In the summer of 2011 I was lost. I didn’t get any funding for grad school for maths, so I wasn’t going to that, so my whole life plan had gone awry. I moved to Berkeley, CA, and for the first time, met folks who had started their own businesses, and they heavily encouraged me to do so as well. I started looking for things I was good at that people pay money for, and I’ve been making up home rules for board-games since I was a little kid. I decided to try my hand at designing games, and it was a smash hit and I haven’t looked back!
So far, the team have released a number of games, the vast majority of which have been well received. When you first started out, were you expecting this much praise this early in Sixpence Games’ journey?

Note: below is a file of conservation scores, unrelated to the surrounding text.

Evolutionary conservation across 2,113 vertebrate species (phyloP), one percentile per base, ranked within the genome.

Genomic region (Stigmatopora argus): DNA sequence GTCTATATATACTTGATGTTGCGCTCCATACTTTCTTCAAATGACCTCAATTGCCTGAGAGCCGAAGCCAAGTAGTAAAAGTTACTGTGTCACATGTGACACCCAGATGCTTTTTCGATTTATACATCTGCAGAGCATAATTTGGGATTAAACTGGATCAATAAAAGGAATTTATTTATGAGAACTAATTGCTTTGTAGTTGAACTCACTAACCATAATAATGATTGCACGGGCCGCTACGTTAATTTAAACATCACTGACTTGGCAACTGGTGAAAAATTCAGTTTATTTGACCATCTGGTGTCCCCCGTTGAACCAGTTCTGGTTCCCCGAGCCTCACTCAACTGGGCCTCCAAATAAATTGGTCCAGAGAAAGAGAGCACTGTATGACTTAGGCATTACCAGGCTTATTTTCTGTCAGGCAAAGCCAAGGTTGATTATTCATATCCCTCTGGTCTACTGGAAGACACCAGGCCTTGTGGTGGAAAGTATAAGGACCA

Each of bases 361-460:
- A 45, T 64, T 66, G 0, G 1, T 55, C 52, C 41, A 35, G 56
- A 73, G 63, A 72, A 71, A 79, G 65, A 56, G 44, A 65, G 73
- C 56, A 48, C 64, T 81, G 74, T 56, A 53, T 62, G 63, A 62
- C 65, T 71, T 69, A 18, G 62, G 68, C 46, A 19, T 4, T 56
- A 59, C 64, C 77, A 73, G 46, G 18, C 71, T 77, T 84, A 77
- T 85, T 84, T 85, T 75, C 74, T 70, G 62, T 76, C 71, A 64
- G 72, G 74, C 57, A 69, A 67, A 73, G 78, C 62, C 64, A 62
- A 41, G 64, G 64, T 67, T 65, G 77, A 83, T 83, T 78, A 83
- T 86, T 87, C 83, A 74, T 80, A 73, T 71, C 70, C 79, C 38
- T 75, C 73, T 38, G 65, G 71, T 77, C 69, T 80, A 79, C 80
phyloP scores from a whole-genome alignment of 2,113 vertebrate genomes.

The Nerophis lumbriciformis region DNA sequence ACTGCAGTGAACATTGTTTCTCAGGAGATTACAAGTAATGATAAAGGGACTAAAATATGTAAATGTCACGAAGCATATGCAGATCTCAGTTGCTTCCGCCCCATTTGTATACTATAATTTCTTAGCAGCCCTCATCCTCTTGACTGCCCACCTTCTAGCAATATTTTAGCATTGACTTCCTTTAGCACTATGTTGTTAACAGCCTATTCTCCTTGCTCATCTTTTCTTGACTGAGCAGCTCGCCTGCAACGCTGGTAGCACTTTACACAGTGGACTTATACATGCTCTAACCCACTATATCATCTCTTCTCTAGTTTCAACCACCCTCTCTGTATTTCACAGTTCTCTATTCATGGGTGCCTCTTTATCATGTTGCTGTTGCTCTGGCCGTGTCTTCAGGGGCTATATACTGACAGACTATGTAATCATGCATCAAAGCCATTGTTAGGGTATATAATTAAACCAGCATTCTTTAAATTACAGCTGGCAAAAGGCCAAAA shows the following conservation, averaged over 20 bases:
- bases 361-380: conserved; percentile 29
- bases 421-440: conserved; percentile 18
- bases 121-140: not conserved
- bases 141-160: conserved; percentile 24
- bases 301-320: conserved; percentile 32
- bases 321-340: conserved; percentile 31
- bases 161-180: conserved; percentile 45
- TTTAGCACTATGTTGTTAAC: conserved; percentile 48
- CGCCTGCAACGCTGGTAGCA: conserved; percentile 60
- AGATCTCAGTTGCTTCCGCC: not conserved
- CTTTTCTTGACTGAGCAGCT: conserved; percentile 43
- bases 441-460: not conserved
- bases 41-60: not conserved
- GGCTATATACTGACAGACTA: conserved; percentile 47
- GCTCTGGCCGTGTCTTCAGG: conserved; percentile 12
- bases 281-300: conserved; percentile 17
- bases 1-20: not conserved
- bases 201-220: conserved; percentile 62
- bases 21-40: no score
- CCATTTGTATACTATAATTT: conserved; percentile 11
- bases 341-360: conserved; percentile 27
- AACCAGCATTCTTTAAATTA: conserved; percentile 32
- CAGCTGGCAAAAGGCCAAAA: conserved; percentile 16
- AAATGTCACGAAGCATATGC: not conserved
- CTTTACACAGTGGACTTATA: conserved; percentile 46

Hah! I was hopeful, but didn’t want to pin my dreams on getting nothing but praise, because there will always be people who don’t like your games. My first game, Professor Pugnacious, got one particularly vicious review, and that hurt for a bit. It wasn’t until my second, Cultists of Cthulhu, that the reviews became overwhelmingly positive.
Sixpence Games has only been around since about 2012, but you’ve released a decent amount of games since then – or at least, enough games to make most people envious of your work ethic. How has the team managed to keep up the pace, and quality, when there seems to be more projects to work on next?
The key to keeping a good pace is having a supportive playtesting community that you can try your ideas out on, get good, useful feedback, revise your ideas, and try again, with as little time to complete one of those cycles as possible.